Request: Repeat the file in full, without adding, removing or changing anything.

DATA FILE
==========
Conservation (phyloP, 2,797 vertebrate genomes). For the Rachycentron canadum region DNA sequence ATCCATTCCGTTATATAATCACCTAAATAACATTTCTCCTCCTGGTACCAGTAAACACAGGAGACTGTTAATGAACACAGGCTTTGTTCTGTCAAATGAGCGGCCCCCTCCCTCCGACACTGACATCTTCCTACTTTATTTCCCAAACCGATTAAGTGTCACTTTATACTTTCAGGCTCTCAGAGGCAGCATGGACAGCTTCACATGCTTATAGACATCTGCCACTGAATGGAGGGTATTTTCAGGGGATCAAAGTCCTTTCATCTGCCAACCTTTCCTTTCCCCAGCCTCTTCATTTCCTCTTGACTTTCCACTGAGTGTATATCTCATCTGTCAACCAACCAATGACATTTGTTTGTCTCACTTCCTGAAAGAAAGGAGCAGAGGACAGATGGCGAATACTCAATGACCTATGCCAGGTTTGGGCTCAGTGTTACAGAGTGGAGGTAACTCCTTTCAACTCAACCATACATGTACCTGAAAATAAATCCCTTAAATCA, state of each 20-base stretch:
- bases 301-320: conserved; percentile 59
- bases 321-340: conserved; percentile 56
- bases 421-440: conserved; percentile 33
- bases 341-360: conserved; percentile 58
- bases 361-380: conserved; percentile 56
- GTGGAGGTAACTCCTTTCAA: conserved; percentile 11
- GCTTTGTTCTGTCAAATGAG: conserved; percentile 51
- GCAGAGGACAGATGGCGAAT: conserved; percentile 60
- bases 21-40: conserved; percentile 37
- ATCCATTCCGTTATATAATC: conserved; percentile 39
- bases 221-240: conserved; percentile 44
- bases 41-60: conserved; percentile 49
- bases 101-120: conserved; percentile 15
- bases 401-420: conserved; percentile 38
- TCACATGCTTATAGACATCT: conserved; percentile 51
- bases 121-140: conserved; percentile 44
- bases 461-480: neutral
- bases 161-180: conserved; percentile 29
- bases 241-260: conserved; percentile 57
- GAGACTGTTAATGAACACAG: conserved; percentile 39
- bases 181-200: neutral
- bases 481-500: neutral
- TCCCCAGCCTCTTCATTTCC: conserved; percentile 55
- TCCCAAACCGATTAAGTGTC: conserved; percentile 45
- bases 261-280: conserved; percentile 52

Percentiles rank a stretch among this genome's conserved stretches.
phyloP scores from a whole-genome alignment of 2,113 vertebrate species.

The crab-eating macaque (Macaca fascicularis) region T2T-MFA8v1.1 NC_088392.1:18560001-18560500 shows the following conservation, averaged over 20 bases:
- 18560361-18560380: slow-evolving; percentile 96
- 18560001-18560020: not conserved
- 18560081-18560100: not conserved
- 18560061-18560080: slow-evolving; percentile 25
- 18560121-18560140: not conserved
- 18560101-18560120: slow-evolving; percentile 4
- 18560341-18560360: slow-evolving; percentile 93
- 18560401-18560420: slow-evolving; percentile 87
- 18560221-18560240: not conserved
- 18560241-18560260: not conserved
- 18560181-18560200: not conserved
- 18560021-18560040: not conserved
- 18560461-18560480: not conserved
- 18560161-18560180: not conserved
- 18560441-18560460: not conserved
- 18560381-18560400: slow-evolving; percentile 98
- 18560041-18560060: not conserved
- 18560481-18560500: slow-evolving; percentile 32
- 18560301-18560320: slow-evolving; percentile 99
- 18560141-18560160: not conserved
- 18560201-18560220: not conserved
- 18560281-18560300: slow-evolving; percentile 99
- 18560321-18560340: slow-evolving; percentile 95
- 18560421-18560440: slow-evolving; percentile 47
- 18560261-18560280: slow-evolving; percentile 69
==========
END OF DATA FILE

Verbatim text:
Conservation (phyloP, 2,797 vertebrate genomes). For the Rachycentron canadum region DNA sequence ATCCATTCCGTTATATAATCACCTAAATAACATTTCTCCTCCTGGTACCAGTAAACACAGGAGACTGTTAATGAACACAGGCTTTGTTCTGTCAAATGAGCGGCCCCCTCCCTCCGACACTGACATCTTCCTACTTTATTTCCCAAACCGATTAAGTGTCACTTTATACTTTCAGGCTCTCAGAGGCAGCATGGACAGCTTCACATGCTTATAGACATCTGCCACTGAATGGAGGGTATTTTCAGGGGATCAAAGTCCTTTCATCTGCCAACCTTTCCTTTCCCCAGCCTCTTCATTTCCTCTTGACTTTCCACTGAGTGTATATCTCATCTGTCAACCAACCAATGACATTTGTTTGTCTCACTTCCTGAAAGAAAGGAGCAGAGGACAGATGGCGAATACTCAATGACCTATGCCAGGTTTGGGCTCAGTGTTACAGAGTGGAGGTAACTCCTTTCAACTCAACCATACATGTACCTGAAAATAAATCCCTTAAATCA, state of each 20-base stretch:
- bases 301-320: conserved; percentile 59
- bases 321-340: conserved; percentile 56
- bases 421-440: conserved; percentile 33
- bases 341-360: conserved; percentile 58
- bases 361-380: conserved; percentile 56
- GTGGAGGTAACTCCTTTCAA: conserved; percentile 11
- GCTTTGTTCTGTCAAATGAG: conserved; percentile 51
- GCAGAGGACAGATGGCGAAT: conserved; percentile 60
- bases 21-40: conserved; percentile 37
- ATCCATTCCGTTATATAATC: conserved; percentile 39
- bases 221-240: conserved; percentile 44
- bases 41-60: conserved; percentile 49
- bases 101-120: conserved; percentile 15
- bases 401-420: conserved; percentile 38
- TCACATGCTTATAGACATCT: conserved; percentile 51
- bases 121-140: conserved; percentile 44
- bases 461-480: neutral
- bases 161-180: conserved; percentile 29
- bases 241-260: conserved; percentile 57
- GAGACTGTTAATGAACACAG: conserved; percentile 39
- bases 181-200: neutral
- bases 481-500: neutral
- TCCCCAGCCTCTTCATTTCC: conserved; percentile 55
- TCCCAAACCGATTAAGTGTC: conserved; percentile 45
- bases 261-280: conserved; percentile 52

Percentiles rank a stretch among this genome's conserved stretches.
phyloP scores from a whole-genome alignment of 2,113 vertebrate species.

The crab-eating macaque (Macaca fascicularis) region T2T-MFA8v1.1 NC_088392.1:18560001-18560500 shows the following conservation, averaged over 20 bases:
- 18560361-18560380: slow-evolving; percentile 96
- 18560001-18560020: not conserved
- 18560081-18560100: not conserved
- 18560061-18560080: slow-evolving; percentile 25
- 18560121-18560140: not conserved
- 18560101-18560120: slow-evolving; percentile 4
- 18560341-18560360: slow-evolving; percentile 93
- 18560401-18560420: slow-evolving; percentile 87
- 18560221-18560240: not conserved
- 18560241-18560260: not conserved
- 18560181-18560200: not conserved
- 18560021-18560040: not conserved
- 18560461-18560480: not conserved
- 18560161-18560180: not conserved
- 18560441-18560460: not conserved
- 18560381-18560400: slow-evolving; percentile 98
- 18560041-18560060: not conserved
- 18560481-18560500: slow-evolving; percentile 32
- 18560301-18560320: slow-evolving; percentile 99
- 18560141-18560160: not conserved
- 18560201-18560220: not conserved
- 18560281-18560300: slow-evolving; percentile 99
- 18560321-18560340: slow-evolving; percentile 95
- 18560421-18560440: slow-evolving; percentile 47
- 18560261-18560280: slow-evolving; percentile 69